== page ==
The VR system consisted of a smartphone placed in a Google Daydream (vr.google.com/daydream) headset and a pair of Bluetooth headphones (Fig. 1A). The Google Daydream VR headset was selected because it was lightweight (< 1 pound), easy to operate and adjust, and simple to sanitize between uses. We used “Google Spotlight Stories’ Pearl” (atap.google.com/spotlight-stories) as an initial orientation to VR and “RelaxVR” (www.relaxvr.co; Fig. 1B) to provide patients with a calm immersive scene (e.g., rolling waves on a beach) with voice-guided meditation that promoted breath control and relaxation. Between uses, the hard surfaces of the VR equipment (i.e., headset and controller) were cleaned with medical disinfectant wipes and soft surfaces (i.e., face cushion and headphone ear pads) were affixed with disposable sanitary covers. The headset, smartphone, controller, VR applications, and earphones were collectively referred to as the Digital Rehabilitation Environment Augmenting Medical System (DREAMS).
The primary outcome measures were participants’ pain, sleep quality, affect, delirium, and responses to using DREAMS. Pain was measured with the Defense and Veterans Pain Rating Scale (DVPRS) (16), sleep quality with the Richards-Campbell Sleep Questionnaire (RCSQ) (17), affect with the Hospital Anxiety and Depression Scale (HADS) (18), delirium status with the Confusion Assessment Method for the ICU (CAM-ICU) (19), and patients’ qualitative responses to DREAMS with structured interviews (Supplement A, Supplemental Digital Content 1, http://links.lww.com/CCX/A174). Each patient’s heart rate (HR), respiration rate (RR), blood pressure (BP), and medication records were used to evaluate if the VR sessions had any effect on physiology and pain.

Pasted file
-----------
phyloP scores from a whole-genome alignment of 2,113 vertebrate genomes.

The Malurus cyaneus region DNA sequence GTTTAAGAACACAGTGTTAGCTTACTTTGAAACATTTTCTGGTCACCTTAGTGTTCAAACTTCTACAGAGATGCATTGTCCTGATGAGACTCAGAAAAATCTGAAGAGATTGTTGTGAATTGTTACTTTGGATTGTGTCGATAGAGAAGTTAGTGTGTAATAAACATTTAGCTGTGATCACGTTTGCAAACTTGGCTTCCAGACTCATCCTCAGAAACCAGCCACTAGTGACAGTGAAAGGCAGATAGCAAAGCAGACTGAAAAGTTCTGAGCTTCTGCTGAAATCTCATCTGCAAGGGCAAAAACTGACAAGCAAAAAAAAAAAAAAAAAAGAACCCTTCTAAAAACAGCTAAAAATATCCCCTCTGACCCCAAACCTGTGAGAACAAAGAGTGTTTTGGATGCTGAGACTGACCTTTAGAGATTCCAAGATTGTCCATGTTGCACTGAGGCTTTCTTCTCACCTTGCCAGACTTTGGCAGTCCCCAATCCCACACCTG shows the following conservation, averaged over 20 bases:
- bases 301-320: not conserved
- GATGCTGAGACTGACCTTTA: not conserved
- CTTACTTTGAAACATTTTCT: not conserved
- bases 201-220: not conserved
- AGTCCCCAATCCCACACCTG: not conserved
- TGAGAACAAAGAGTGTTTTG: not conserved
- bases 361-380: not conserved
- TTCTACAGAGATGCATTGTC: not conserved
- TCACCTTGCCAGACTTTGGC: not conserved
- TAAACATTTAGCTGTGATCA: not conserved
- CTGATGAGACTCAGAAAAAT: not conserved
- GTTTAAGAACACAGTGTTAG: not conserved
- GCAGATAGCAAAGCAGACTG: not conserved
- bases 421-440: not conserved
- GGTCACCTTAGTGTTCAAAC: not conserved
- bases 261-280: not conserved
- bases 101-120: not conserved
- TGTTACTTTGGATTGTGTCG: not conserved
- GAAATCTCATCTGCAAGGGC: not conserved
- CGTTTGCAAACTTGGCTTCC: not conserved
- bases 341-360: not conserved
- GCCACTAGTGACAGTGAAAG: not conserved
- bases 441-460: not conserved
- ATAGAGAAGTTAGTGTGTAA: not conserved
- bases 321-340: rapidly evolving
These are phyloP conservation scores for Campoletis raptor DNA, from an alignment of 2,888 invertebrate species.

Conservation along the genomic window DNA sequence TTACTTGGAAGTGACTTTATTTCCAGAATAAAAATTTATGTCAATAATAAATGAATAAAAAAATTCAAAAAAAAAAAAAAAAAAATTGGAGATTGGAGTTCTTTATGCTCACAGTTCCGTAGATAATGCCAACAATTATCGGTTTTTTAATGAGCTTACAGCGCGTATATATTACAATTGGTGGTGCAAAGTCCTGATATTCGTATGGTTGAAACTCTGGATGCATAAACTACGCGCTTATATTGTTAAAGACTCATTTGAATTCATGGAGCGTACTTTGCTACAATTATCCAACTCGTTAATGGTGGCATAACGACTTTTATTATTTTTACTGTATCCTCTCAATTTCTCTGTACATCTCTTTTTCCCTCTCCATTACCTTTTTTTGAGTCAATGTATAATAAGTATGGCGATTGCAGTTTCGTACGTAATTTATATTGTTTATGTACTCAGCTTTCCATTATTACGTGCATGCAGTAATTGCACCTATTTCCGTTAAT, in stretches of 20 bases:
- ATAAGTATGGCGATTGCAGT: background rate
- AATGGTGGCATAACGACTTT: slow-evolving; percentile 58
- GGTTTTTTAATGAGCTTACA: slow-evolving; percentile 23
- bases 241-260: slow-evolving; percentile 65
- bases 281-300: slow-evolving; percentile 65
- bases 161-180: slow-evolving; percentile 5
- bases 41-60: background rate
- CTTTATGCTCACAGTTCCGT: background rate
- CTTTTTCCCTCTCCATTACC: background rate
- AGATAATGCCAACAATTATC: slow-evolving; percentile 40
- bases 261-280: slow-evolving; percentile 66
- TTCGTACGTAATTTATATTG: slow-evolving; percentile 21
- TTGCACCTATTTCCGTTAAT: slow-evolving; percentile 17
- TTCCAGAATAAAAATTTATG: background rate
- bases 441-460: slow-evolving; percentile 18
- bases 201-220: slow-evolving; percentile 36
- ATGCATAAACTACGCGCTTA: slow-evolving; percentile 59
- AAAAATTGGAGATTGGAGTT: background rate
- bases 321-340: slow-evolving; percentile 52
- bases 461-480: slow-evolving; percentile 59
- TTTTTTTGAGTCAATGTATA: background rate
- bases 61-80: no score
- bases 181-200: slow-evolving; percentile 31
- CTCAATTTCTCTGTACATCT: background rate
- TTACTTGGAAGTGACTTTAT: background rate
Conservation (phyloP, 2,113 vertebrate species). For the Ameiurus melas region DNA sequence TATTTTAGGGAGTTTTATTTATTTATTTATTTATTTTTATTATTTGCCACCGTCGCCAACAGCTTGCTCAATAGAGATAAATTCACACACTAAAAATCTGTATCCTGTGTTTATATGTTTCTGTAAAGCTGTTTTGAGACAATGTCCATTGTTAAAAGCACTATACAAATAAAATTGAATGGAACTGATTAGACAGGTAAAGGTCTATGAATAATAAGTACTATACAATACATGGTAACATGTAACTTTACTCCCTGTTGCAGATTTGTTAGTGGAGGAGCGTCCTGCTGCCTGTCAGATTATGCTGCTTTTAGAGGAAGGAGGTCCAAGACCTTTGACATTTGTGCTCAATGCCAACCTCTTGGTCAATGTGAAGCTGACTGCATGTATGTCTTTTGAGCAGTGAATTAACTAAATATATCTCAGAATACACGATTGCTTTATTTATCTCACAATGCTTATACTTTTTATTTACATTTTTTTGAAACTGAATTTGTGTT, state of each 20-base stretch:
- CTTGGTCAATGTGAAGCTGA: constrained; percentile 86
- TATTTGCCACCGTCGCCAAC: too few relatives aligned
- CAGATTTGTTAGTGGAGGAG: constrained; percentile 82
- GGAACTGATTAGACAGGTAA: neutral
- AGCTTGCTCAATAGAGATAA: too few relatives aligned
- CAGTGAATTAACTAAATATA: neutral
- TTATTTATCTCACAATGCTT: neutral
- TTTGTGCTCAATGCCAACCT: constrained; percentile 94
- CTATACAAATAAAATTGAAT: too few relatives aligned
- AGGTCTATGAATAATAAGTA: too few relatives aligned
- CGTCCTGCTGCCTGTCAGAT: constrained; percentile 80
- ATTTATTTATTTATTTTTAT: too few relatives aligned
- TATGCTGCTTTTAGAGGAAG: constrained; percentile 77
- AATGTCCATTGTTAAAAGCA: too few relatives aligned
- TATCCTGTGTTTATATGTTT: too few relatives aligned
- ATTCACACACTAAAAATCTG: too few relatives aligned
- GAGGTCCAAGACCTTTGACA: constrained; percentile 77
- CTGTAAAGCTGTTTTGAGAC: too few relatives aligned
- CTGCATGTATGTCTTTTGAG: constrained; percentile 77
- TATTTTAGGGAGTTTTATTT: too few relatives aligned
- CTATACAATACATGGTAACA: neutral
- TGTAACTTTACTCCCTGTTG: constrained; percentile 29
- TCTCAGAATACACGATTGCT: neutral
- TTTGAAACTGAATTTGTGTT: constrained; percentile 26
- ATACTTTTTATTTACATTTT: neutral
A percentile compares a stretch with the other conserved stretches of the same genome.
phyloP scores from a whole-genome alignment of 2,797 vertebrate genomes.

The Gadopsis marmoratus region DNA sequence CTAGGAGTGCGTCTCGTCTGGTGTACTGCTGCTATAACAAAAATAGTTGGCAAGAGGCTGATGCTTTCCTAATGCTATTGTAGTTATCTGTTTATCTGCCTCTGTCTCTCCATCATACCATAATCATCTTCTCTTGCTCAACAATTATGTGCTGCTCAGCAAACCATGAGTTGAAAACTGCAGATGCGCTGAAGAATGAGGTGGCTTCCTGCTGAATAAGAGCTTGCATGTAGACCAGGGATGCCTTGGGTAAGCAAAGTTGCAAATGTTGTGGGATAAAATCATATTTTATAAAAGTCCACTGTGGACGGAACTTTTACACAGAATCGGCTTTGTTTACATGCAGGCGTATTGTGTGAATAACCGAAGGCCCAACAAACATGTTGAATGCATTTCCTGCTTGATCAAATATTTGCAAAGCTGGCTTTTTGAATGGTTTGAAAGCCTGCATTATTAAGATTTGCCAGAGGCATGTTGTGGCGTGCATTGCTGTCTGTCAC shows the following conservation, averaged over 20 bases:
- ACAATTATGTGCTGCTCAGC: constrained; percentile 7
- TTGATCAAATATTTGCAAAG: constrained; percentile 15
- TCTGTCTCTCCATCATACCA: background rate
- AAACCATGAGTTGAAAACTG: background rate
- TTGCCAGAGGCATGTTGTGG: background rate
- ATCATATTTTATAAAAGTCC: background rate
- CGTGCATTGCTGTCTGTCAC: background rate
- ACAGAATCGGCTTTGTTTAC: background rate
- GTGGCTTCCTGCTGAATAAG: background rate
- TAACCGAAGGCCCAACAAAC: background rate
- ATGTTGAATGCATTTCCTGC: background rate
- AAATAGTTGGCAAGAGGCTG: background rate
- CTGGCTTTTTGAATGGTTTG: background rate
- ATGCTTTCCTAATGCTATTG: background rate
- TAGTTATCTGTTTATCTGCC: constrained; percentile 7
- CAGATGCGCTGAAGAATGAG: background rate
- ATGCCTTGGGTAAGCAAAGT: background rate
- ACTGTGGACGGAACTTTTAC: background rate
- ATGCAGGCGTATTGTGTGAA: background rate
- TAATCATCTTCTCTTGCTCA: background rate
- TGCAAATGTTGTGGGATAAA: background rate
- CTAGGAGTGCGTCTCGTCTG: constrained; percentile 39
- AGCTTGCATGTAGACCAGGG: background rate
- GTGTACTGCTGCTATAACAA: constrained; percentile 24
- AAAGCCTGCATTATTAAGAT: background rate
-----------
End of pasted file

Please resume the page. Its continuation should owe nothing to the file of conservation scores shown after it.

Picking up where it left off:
The CAM-ICU, DVPRS, HR, RR, BP, and medication records were recorded by healthcare staff during normal care. Records were retrieved from the UF Integrated Data Repository after sessions were concluded. The RCSQ, HADS, and DREAMS questionnaires were administered by study staff during sessions.
Study staff administered the RCSQ and HADS on the first day of the study to establish baseline measures. Participants were then fitted with DREAMS and exposed to “Pearl” (5 min) to demonstrate the format of VR. Study staff then initiated guided meditation for breath control and progressive relaxation using the “RelaxVR” app. The meditations lasted between 5 and 20 minutes, depending on participant preference during each session. Once the session was completed, study staff removed the headset and interviewed participants with open-ended questions about their experience. At the end of the session, researchers asked participants to revisit the relaxation techniques provided by “RelaxVR” whenever they felt it could help.
Participants received up to seven sessions, each at least 24 hours apart. “Pearl” was only shown during the initial session, and subsequent sessions occurred in an otherwise identical manner.